A liberal defense of the welfare state, and a plea for renewed compassion in an evidently heartless time.
Edelman, a former aide to Robert Kennedy, combines memoir and polemic in his repudiation of current tactics in the war on poverty. He begins by recounting Kennedy’s shifting views on how the power of the state might best be used to end economic injustice in America—a task, the author writes, that Kennedy believed would best be accomplished by creating and sustaining meaningful, community-based jobs. He then examines the Clinton administration’s checkered service in this war with some disdain; a onetime presidential adviser on welfare policy, Edelman cannot contain his disgust at Clinton’s retreat from principle in the face of the Gingrich-led Republican revolution of 1994. “The new breed of Republican,” he laments, “had no interest in constructive policies, but Clinton, as it turned out, was not much better. He might have insisted on traditional Democratic values in stark contrast to the Republicans’ scorched-earth approach. . . . He moved instead to the safest ground.” That safe ground amounted to stealing a page from the right by ending welfare programs and requiring that welfare recipients get and keep jobs—all of which, the author suggests, may look good on paper but doesn’t work out so well in reality. Edelman calls for a rethinking of welfare policy beyond the current one-size-fits-all model (which, he maintains, punishes the innocent along with the guilty). Although there’s not much here we haven’t heard before, the informed logic of Edelman’s attack on the Clinton administration is welcome, given the emotionalism that accompanies most such criticism.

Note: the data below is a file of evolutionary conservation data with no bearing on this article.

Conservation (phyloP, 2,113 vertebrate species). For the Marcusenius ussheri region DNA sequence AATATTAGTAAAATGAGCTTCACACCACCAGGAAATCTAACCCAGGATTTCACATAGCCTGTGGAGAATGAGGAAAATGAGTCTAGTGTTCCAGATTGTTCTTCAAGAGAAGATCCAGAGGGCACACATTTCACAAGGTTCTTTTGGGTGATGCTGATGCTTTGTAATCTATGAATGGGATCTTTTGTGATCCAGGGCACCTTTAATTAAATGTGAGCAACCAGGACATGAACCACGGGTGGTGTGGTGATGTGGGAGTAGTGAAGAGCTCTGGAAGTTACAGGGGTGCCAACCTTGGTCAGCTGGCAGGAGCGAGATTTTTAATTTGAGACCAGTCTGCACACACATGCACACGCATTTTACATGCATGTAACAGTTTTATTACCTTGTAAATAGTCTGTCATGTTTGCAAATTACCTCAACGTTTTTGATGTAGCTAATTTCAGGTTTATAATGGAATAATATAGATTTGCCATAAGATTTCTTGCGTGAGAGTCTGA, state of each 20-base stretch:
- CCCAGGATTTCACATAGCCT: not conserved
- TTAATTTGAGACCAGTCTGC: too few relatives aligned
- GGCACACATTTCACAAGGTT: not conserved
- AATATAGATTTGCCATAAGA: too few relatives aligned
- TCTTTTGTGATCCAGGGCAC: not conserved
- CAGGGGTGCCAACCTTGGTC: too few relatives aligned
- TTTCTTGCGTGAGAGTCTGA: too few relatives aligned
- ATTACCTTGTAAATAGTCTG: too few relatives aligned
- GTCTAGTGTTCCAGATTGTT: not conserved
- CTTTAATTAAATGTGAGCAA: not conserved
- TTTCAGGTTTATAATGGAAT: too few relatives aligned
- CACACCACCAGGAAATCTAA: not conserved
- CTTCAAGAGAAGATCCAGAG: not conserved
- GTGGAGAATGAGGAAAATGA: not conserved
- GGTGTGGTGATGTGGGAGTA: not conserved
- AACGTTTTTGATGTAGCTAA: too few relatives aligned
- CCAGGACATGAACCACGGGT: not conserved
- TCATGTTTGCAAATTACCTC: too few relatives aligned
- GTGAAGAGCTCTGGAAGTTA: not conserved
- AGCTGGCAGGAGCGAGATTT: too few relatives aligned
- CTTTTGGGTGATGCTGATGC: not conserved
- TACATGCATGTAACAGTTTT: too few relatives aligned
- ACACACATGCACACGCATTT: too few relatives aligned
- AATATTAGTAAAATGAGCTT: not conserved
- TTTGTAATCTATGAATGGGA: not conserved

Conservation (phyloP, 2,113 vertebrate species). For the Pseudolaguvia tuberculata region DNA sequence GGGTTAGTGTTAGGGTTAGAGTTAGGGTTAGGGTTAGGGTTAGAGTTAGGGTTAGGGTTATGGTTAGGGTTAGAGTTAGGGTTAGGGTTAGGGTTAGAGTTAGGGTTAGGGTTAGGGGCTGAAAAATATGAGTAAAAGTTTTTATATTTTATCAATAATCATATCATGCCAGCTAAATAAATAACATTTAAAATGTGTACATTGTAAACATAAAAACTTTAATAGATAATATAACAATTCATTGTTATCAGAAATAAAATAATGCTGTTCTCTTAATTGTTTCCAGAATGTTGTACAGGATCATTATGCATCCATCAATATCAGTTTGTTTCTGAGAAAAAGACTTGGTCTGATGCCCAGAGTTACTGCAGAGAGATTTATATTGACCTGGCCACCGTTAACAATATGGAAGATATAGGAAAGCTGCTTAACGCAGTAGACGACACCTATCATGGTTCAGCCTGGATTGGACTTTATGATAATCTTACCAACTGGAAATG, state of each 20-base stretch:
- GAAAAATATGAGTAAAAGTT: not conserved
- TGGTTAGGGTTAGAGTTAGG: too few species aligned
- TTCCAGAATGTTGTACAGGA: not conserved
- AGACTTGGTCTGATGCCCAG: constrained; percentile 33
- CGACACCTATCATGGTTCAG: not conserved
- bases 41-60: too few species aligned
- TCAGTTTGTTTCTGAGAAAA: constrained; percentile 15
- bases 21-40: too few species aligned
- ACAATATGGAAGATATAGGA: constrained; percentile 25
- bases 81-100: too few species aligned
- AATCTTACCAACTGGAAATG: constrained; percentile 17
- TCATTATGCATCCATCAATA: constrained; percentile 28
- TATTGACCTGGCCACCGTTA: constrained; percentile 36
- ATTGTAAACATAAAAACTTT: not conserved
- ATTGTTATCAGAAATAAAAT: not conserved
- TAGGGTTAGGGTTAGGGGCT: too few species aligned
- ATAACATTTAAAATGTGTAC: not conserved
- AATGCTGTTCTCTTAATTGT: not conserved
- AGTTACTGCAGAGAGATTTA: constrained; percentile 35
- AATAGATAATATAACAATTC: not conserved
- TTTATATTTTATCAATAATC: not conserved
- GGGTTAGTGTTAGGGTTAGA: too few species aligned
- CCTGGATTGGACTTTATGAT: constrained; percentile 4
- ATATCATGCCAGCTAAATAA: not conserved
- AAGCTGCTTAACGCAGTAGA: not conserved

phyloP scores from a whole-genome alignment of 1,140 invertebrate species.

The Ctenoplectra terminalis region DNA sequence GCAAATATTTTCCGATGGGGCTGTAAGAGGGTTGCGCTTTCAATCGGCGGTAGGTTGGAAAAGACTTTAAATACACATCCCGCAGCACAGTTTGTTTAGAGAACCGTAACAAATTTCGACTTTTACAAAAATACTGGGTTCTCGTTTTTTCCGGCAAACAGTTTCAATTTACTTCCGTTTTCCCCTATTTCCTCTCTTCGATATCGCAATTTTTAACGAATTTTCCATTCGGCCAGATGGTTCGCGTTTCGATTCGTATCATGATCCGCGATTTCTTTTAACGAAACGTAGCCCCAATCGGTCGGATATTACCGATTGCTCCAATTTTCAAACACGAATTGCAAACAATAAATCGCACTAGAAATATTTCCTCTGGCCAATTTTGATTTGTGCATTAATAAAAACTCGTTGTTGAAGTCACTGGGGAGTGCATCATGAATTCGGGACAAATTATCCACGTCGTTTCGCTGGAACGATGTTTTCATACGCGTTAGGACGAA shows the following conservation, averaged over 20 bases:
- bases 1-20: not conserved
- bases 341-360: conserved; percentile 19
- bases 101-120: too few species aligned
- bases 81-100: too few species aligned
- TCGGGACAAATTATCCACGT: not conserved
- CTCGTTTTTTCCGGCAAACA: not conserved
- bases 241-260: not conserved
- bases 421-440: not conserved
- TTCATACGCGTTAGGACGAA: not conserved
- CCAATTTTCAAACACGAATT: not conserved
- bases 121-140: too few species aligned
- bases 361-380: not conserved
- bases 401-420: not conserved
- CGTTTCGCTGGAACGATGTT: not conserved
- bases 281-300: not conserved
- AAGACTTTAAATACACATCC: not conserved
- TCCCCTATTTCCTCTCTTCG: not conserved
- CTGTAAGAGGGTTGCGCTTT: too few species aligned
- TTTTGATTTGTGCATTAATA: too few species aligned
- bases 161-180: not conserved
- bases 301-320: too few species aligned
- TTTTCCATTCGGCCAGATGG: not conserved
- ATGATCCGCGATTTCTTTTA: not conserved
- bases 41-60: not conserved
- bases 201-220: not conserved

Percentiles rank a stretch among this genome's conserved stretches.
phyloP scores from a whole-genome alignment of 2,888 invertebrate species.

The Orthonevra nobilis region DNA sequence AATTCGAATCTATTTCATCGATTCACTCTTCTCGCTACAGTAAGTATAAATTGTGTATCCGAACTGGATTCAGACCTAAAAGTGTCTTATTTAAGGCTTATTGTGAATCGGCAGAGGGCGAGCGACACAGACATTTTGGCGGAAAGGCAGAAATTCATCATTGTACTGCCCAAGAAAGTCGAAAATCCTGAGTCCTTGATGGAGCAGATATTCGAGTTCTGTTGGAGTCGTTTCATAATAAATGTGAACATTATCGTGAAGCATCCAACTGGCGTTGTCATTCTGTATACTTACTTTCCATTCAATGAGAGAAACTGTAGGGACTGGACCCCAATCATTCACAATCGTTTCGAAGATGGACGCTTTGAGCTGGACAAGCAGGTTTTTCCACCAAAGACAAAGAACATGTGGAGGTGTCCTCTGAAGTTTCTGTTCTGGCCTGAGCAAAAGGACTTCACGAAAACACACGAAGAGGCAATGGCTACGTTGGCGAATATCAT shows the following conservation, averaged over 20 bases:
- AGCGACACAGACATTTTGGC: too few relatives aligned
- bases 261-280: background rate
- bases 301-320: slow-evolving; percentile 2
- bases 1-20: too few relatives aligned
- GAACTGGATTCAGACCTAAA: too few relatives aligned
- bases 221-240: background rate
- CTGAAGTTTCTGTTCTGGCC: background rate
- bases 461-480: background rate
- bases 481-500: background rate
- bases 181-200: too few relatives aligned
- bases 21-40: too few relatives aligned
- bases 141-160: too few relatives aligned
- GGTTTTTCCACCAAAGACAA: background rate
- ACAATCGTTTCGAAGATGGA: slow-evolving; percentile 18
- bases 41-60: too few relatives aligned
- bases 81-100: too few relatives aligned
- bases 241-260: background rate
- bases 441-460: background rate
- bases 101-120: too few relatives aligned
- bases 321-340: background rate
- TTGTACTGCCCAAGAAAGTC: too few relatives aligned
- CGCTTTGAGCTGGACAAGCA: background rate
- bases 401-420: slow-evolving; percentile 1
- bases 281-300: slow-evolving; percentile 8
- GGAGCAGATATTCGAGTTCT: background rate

A solid argument to extend the nation’s present prosperity to the lowest echelons, as Robert Kennedy urged three decades ago.